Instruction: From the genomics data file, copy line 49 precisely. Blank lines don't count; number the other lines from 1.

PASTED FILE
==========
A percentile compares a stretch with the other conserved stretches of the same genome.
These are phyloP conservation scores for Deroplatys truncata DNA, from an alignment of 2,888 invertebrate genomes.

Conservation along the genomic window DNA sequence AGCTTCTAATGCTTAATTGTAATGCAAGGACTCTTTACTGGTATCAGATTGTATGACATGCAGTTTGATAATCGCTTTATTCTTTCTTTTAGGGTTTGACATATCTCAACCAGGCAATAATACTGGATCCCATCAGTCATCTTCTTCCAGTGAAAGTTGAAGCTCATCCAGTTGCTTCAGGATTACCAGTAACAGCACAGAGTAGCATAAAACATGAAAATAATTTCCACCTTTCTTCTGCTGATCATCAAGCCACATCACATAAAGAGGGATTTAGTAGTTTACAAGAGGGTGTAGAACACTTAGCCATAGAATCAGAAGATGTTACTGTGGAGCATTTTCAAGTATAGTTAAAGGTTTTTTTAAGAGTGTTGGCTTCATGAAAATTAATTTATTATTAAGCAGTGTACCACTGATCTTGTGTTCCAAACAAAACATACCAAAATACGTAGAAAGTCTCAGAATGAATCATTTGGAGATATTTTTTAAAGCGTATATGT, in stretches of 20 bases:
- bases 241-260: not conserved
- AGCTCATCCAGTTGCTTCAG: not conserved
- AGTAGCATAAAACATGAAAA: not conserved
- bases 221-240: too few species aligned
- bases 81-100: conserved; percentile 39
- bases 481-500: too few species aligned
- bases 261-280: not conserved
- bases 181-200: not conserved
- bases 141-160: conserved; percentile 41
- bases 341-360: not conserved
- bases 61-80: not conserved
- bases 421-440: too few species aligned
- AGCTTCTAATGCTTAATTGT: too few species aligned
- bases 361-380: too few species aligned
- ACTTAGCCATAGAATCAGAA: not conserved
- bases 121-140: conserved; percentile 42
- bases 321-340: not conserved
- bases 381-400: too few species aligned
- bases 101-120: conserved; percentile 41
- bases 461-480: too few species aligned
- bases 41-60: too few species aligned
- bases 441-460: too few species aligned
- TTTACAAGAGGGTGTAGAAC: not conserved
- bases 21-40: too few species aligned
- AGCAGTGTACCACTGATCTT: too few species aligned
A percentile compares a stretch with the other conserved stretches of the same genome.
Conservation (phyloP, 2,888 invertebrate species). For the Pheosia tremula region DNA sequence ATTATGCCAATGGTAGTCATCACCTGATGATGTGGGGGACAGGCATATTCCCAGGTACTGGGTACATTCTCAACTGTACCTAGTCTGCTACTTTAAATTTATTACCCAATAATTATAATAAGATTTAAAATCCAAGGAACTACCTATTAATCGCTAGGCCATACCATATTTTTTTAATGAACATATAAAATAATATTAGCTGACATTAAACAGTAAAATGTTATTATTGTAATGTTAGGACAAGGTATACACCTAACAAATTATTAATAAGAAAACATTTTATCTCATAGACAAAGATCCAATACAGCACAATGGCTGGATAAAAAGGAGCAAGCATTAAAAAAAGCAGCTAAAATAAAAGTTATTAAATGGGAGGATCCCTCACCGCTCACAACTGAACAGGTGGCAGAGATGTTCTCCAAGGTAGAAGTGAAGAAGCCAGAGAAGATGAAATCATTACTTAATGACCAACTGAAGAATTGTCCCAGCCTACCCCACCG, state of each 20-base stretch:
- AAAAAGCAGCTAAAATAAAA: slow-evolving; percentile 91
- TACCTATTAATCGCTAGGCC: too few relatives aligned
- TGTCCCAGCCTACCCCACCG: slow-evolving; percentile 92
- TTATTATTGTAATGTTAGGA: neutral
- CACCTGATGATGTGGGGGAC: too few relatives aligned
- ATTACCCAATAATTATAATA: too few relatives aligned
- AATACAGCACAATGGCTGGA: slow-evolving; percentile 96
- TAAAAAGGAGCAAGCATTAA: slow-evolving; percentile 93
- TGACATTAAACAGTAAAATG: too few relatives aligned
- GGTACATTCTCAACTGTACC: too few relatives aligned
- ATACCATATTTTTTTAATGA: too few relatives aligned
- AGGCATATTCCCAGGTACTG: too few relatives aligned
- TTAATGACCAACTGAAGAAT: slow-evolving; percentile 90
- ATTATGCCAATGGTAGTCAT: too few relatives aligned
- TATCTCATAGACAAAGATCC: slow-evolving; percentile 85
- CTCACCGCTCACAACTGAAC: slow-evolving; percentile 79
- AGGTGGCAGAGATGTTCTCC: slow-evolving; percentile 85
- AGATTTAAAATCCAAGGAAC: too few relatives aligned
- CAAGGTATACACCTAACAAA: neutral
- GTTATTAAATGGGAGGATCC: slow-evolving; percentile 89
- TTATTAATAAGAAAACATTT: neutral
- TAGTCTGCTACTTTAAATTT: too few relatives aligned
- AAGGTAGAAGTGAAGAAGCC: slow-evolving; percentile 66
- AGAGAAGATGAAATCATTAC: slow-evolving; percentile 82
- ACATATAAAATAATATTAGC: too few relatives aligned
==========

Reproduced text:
- CAAGGTATACACCTAACAAA: neutral